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Wakesurfing is a great sport [“Surfer Girl
,” Summer Fun, May 16], but like any sport, it should be undertaken where appropriate, and legitimate questions can be raised as to whether it's appropriate on Lake Austin. Why is this? Wakesurfing is completely dependent on the creation of large boat wakes, some would say excessively large. And in addition to boats that are designed to produce these large wakes, wakesurfers put in ballast tanks, known as "fat sacks." These fat sacks – some of which add over half a ton of weight – result in even bigger wakes.
These wakes contribute to shoreline erosion, long-term damage to shoreline boat docks and bulkheads, and pose a risk to other boats and swimmers. Wakes on the relatively narrow Lake Austin are easily two to four times higher now than when waterskiing and wakeboarding were the predominate activity. As wakesurfing becomes more popular, its negative effects will increase. Other bodies of water have begun looking at this issue and placed limitations on wakesurfing. It may be time to look at how Lake Austin is being affected by wakesurfing.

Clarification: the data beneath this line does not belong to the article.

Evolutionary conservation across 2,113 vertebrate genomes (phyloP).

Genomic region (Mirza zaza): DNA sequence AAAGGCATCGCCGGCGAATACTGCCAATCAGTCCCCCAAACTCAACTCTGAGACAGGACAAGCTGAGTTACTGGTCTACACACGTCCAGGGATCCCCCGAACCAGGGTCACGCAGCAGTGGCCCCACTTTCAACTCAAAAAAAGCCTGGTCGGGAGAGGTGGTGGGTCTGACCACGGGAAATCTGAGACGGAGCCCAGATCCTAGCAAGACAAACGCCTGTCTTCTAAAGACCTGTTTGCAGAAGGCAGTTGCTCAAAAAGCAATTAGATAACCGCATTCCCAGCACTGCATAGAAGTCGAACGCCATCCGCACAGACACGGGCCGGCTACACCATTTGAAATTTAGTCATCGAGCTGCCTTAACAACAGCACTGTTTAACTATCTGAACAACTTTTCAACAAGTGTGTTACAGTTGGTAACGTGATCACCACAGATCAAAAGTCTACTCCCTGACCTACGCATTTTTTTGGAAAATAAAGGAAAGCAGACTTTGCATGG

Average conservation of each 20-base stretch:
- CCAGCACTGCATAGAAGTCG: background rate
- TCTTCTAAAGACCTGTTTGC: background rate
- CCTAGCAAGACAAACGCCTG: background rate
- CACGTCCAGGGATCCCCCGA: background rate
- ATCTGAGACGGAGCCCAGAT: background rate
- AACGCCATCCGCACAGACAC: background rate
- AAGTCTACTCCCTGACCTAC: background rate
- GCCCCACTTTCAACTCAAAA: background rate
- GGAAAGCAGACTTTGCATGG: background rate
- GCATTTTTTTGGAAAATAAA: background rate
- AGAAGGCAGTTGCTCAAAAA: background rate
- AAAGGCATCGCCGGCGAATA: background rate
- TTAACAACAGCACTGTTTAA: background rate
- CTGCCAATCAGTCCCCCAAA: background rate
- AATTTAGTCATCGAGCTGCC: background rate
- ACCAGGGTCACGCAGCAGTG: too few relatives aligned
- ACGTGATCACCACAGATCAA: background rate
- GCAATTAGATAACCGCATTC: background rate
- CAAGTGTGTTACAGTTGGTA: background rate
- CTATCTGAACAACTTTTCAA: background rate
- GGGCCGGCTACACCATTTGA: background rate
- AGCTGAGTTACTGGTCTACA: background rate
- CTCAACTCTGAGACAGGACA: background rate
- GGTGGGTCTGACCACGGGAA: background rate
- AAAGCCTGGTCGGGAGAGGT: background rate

Kudos to the city of Austin for planning to be emissions-free by 2050 [“Climate Change: City Targets Zero Emissions
,” News, May 23]. However, there is a serious disconnect between what the city wants to accomplish and what their congressional delegates are voting for in Congress. Even though Austin wants to act on climate change, last week the U.S. House of Representatives voted to prevent the military from using information from scientific studies on climate change to guide their planning of national security. Are they nuts? Why would anyone want to prevent the military from using information gathered by our nation's finest scientists?
Readers should please call their congressmen and insist that Congress acknowledge the seriousness of climate change and pass national climate-change legislation, creating incentives to make it easier for every city and town to lower their emissions.